Manning wasn’t up to his usual five-touchdown antics that we’ve come to expect this season; he was simply an efficient playmaker with a 69.4 completion percentage.
Moreno, despite amassing a pedestrian 82 yards on 23 carries, came through in key moments to help preserve the 24-17 victory over San Diego.
Denver entered the postseason as the odds on favorite to represent the AFC in the Super Bowl for the second consecutive season. With New England coming to town next weekend, Manning will need another solid effort from the running back position to finally make good on those expectations.
Here are five takeaways from Moreno’s performance against San Diego that should have Broncos fans thinking about New York…
He Can Find the End Zone
Moreno continues to show a nose for the end zone this season that he never seemed to have before. His 13 total touchdowns in the regular season far exceeded his previous career high of nine, set his rookie season.
With 1st-and-goal at the 10-yard line in the fourth quarter, coach John Fox and Manning showed how much confidence they have in Moreno’s red-zone abilities. Moreno needed just two plays to get a touchdown and make it a three-possession game with eight minutes to play.
That score proved to be the difference as the Chargers scrambled to come within a touchdown before Denver ran out the clock.
He Gets Timely First Downs
Moreno provided the Broncos with a career-high 82 first downs in the regular season and added six to that total in the divisional round.
This was key because although Manning finished the day with a 91.1 QBR—his sixth best this year—this was not a typical Manning outing. He threw two touchdowns for only the fourth time all year and compiled his second-lowest passing yardage of the season.
Moreno helped Denver move the chains throughout a low-scoring affair, including two on a second-quarter drive that ended with a Wes Welker touchdown catch.
The way Manning runs the offense, Moreno isn’t asked to put in Marshawn Lynch-type workloads. But keeping the ball in Manning’s hands is the most important part of a Denver running back’s job.
He Plays Turnover-Free Football
Two things nearly derailed Moreno’s career: injury and fumbling. While the former is unpredictable and largely out of one’s control, the latter is purely up to the player.
Moreno fumbled four times as a rookie, and added three more his sophomore season.
He has fumbled just once in 325 touches so far this year—and he recovered it himself. Players in the locker room are noticing the difference:
Eric Decker on Knowshon Moreno: "The guy deserves the season he's having...it just shows that he's resilient."— Gray Caldwell (@GrayCaldwell) January 13, 2014
This is a revelation for Fox, whose backup running backs have combined to fumble six times—losing four of them—in just 214 touches.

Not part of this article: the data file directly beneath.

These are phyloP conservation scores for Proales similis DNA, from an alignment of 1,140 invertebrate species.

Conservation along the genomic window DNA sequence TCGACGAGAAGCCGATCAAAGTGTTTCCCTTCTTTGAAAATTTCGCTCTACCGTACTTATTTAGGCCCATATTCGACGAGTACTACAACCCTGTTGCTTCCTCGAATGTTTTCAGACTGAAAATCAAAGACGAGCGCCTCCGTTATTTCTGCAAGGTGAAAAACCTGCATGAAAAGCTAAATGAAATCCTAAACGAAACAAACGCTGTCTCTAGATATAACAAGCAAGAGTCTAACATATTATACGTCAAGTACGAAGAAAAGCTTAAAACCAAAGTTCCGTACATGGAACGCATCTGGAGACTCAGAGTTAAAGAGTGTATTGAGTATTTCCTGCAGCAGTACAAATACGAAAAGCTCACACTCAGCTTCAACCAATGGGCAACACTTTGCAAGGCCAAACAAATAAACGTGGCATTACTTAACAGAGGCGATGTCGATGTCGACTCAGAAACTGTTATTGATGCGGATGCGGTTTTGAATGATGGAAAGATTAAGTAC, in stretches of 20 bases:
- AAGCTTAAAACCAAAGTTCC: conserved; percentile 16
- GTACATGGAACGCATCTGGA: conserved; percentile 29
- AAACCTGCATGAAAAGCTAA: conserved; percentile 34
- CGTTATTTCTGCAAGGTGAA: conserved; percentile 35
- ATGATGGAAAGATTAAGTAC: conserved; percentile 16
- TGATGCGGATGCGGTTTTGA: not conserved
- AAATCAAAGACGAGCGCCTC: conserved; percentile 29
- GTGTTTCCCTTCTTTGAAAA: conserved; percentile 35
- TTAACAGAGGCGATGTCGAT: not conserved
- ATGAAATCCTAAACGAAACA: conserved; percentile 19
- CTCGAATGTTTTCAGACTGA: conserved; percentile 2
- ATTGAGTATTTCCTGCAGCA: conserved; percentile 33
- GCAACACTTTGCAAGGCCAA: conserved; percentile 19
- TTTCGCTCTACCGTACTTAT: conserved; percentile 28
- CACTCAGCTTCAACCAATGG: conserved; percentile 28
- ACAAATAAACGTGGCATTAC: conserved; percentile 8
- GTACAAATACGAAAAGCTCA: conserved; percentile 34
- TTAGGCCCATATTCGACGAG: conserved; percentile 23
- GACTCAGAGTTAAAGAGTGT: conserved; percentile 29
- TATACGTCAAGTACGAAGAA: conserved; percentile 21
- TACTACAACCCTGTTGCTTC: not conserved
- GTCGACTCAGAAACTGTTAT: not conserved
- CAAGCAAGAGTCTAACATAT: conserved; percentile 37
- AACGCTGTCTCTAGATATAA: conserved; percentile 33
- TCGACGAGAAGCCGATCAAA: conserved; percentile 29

Moreno absorbed contact from multiple Chargers defenders on 15 of his 24 touches and never came close to giving away a precious turnover. Only three teams had more fumble takeaways than the Patriots this season, so holding onto the ball will be extremely important.
He Is a Factor in Clock Management
Most teams spent the seasons trying to keep the ball out of Manning’s hands for as long as possible.
Based on how Keenan Allen torched the Broncos secondary after Chris Harris left with an injury, keeping possession of the football may be just as important for Denver.
Much of Manning’s passing functions like a running game with short, quick routes. But the two-headed attack of Moreno and Montee Ball will need to eat up the clock like they did with 33 carries in the divisional round.
His Value in the Passing Game Is Huge
With so many downfield weapons opening up the defense, Moreno often catches a screen pass with several yards of daylight ahead of him. Nearly half of his receptions went for first downs.
Though Manning only called his number through the air once against San Diego, the play went for 12 yards. It was indicative of the success the Manning-Moreno connection has had all year. And it will be important against a New England defense that allowed 4.7 receptions per game by a running back.
Tom Brady has had Manning's number over the years, going 10-4 overall and 2-1 in the playoffs against the Broncos quarterback. But, as Manning told Sam Farmer of the Los Angeles Times, there will be dozens of other players on the field this weekend:
"I know there will be some individual matchups that will get headlines. But it will be a battle between two good teams, teams that have been through a lot, that have overcome a lot to get to this point, and that's where my focus will be — trying to help the Broncos get a win over the Patriots."
Perhaps its best for Moreno that Manning get all the Patriots' focus and he stay under the radar. Given his status as a 1,000-yard rusher that prospect remains unlikely, but Moreno's chances to affect the outcome of the game won't.
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